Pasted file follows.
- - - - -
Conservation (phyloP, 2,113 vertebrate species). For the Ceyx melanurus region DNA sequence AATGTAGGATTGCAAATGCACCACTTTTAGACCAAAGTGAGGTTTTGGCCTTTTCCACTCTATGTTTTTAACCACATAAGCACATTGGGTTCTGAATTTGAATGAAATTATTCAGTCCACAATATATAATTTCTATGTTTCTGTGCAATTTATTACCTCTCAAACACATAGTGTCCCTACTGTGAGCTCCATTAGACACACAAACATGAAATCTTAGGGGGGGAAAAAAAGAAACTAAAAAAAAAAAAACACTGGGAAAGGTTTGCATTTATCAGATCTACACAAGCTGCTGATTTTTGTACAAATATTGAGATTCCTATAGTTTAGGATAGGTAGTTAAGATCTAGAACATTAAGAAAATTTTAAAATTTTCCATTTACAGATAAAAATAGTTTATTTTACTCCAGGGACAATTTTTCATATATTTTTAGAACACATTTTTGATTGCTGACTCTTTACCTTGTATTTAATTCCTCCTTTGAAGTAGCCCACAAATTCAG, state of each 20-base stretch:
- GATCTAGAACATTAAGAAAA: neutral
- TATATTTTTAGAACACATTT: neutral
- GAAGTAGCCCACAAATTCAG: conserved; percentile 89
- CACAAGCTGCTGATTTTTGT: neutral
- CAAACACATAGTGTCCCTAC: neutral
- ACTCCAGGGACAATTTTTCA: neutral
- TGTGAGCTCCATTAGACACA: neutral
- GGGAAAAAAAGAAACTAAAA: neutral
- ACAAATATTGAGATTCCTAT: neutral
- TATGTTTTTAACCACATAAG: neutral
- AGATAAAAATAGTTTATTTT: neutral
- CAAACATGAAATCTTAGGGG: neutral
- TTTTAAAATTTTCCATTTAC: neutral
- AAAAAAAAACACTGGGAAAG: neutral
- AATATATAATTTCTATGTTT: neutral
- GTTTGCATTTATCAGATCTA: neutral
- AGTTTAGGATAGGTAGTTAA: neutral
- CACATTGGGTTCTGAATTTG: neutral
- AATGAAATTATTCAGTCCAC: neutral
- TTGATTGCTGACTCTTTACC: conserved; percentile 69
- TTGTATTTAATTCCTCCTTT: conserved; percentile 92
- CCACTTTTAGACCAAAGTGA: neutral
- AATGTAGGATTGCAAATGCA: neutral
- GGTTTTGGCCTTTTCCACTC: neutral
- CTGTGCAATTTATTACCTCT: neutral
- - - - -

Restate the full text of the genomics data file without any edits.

Conservation (phyloP, 2,113 vertebrate species). For the Ceyx melanurus region DNA sequence AATGTAGGATTGCAAATGCACCACTTTTAGACCAAAGTGAGGTTTTGGCCTTTTCCACTCTATGTTTTTAACCACATAAGCACATTGGGTTCTGAATTTGAATGAAATTATTCAGTCCACAATATATAATTTCTATGTTTCTGTGCAATTTATTACCTCTCAAACACATAGTGTCCCTACTGTGAGCTCCATTAGACACACAAACATGAAATCTTAGGGGGGGAAAAAAAGAAACTAAAAAAAAAAAAACACTGGGAAAGGTTTGCATTTATCAGATCTACACAAGCTGCTGATTTTTGTACAAATATTGAGATTCCTATAGTTTAGGATAGGTAGTTAAGATCTAGAACATTAAGAAAATTTTAAAATTTTCCATTTACAGATAAAAATAGTTTATTTTACTCCAGGGACAATTTTTCATATATTTTTAGAACACATTTTTGATTGCTGACTCTTTACCTTGTATTTAATTCCTCCTTTGAAGTAGCCCACAAATTCAG, state of each 20-base stretch:
- GATCTAGAACATTAAGAAAA: neutral
- TATATTTTTAGAACACATTT: neutral
- GAAGTAGCCCACAAATTCAG: conserved; percentile 89
- CACAAGCTGCTGATTTTTGT: neutral
- CAAACACATAGTGTCCCTAC: neutral
- ACTCCAGGGACAATTTTTCA: neutral
- TGTGAGCTCCATTAGACACA: neutral
- GGGAAAAAAAGAAACTAAAA: neutral
- ACAAATATTGAGATTCCTAT: neutral
- TATGTTTTTAACCACATAAG: neutral
- AGATAAAAATAGTTTATTTT: neutral
- CAAACATGAAATCTTAGGGG: neutral
- TTTTAAAATTTTCCATTTAC: neutral
- AAAAAAAAACACTGGGAAAG: neutral
- AATATATAATTTCTATGTTT: neutral
- GTTTGCATTTATCAGATCTA: neutral
- AGTTTAGGATAGGTAGTTAA: neutral
- CACATTGGGTTCTGAATTTG: neutral
- AATGAAATTATTCAGTCCAC: neutral
- TTGATTGCTGACTCTTTACC: conserved; percentile 69
- TTGTATTTAATTCCTCCTTT: conserved; percentile 92
- CCACTTTTAGACCAAAGTGA: neutral
- AATGTAGGATTGCAAATGCA: neutral
- GGTTTTGGCCTTTTCCACTC: neutral
- CTGTGCAATTTATTACCTCT: neutral